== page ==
Stress is the psychological and physical state that occurs when an individual’s resources are not sufficient to cope with a particular situation’s demands and pressures. If you’re currently working, you probably know what it feels like to be stressed on the job. Emails stack up endlessly. A must-do project arrives without warning. Phones ring, meetings are scheduled, a co-worker drops the ball on a shared assignment. The list is endless!
How Widespread Is Stress in the Workplace?
Stress is a silent killer. It lurks in the shadows, ready to sap your energy, destroying your concentration and shaking your confidence. A study conducted in America revealed that stress costs are estimated at $300 billion a year in total annual healthcare bills. Even worse, stress is not isolated to specific industries – the problem is rampant. Staggering 65% of adults say that work is the source of their significant stress in life.
Effects of Stress
Stress triggers an alarm in the brain, which responds by preparing the body for defensive action. This fight or flight response is essential because it helps us defend against threatening situations. The reaction is biological; thus, everyone responds in much the same way to any stressful situation regardless of whether it is at work or home.
Short-lived stress episodes pose little risk. However, when stressful situations go unresolved for long, the body is kept in a constant state of activation. Consequently, this increases the rate of deterioration of biological systems. The body’s ability to repair and defend itself gets seriously compromised. Therefore, the risk of injury or disease escalates.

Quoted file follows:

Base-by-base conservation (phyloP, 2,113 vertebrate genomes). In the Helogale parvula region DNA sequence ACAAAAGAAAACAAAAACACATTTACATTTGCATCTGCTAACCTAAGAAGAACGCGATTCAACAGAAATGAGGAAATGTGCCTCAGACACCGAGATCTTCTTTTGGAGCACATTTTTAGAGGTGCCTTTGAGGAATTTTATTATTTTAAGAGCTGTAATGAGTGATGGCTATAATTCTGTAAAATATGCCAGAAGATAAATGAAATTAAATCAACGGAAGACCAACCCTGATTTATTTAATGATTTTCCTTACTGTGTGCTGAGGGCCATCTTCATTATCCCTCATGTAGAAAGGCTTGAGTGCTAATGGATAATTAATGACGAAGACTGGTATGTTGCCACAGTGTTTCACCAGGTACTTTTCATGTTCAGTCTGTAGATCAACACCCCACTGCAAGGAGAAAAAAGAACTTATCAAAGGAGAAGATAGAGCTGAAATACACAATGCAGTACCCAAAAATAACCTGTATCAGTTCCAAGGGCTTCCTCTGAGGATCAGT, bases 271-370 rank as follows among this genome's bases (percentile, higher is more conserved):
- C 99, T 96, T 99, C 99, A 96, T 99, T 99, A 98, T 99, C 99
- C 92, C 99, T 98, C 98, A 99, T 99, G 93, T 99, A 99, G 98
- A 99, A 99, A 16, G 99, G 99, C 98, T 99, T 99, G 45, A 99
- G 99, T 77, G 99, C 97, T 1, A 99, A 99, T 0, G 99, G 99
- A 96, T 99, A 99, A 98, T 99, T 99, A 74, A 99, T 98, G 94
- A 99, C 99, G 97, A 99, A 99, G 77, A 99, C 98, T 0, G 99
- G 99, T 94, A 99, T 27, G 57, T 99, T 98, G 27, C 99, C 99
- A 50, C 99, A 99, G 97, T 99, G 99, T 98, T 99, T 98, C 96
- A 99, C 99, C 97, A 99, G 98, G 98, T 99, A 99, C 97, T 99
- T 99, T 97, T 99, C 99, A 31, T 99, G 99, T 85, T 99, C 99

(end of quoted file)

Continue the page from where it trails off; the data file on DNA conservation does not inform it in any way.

Numerous studies show that excess stress can cause physical symptoms such as headaches, high blood pressure, heart problems, diabetes, skin conditions, asthma, arthritis, insomnia, chest pains, and an upset stomach. Furthermore, it’s a significant cause of mood disorders like anxiety and depression.
Simple Methods for Reducing Stress at Work
Work stress is more common than most people imagine. Finding a low-stress job, on the other hand, is near impossible. What is achievable is adopting effective coping strategies to reduce stress at your current job.
1. Identify Your Stress Triggers
Your personality and past experiences influence the way you respond to and cope with stress. The first step is identifying your stress triggers. You can do this by recording the situations, events, and people who cause you distress for a week or two. Include a brief description of each problem using the 4-W approach:
- Where were you?
- Who was involved?
- What was your reaction?
- How did you feel?
Remember to evaluate your records afterward.
2. Tackle Your Stress Triggers
After identifying your stress triggers, consider each situation and look for ways to resolve it. Changing the circumstances causing stress is often the easiest way to cope with it.
3. Keep Perspective
A stressful workplace can feel like it’s taking over your life. To maintain perspective, you should consider a couple of options. Some of the available options include taking a break, getting others’ point of view, finding a positive outlet for the stress, e.g., by adopting breathing therapy.
4. Stay away from Conflict
Interpersonal conflict takes a heavy toll on your well-being. It is a near-constant fixture of the workplace. Where possible, try to avoid people who don’t get along well with others. Nevertheless, if conflict finds you, make sure to handle it appropriately.
Know When to Seek Help
If none of this advice helps you relieve your feelings of stress or burnout, consider consulting professional help. By going for counseling, you can learn effective ways to handle stress and explore your triggers in-depth even more. In short, take care of yourself always.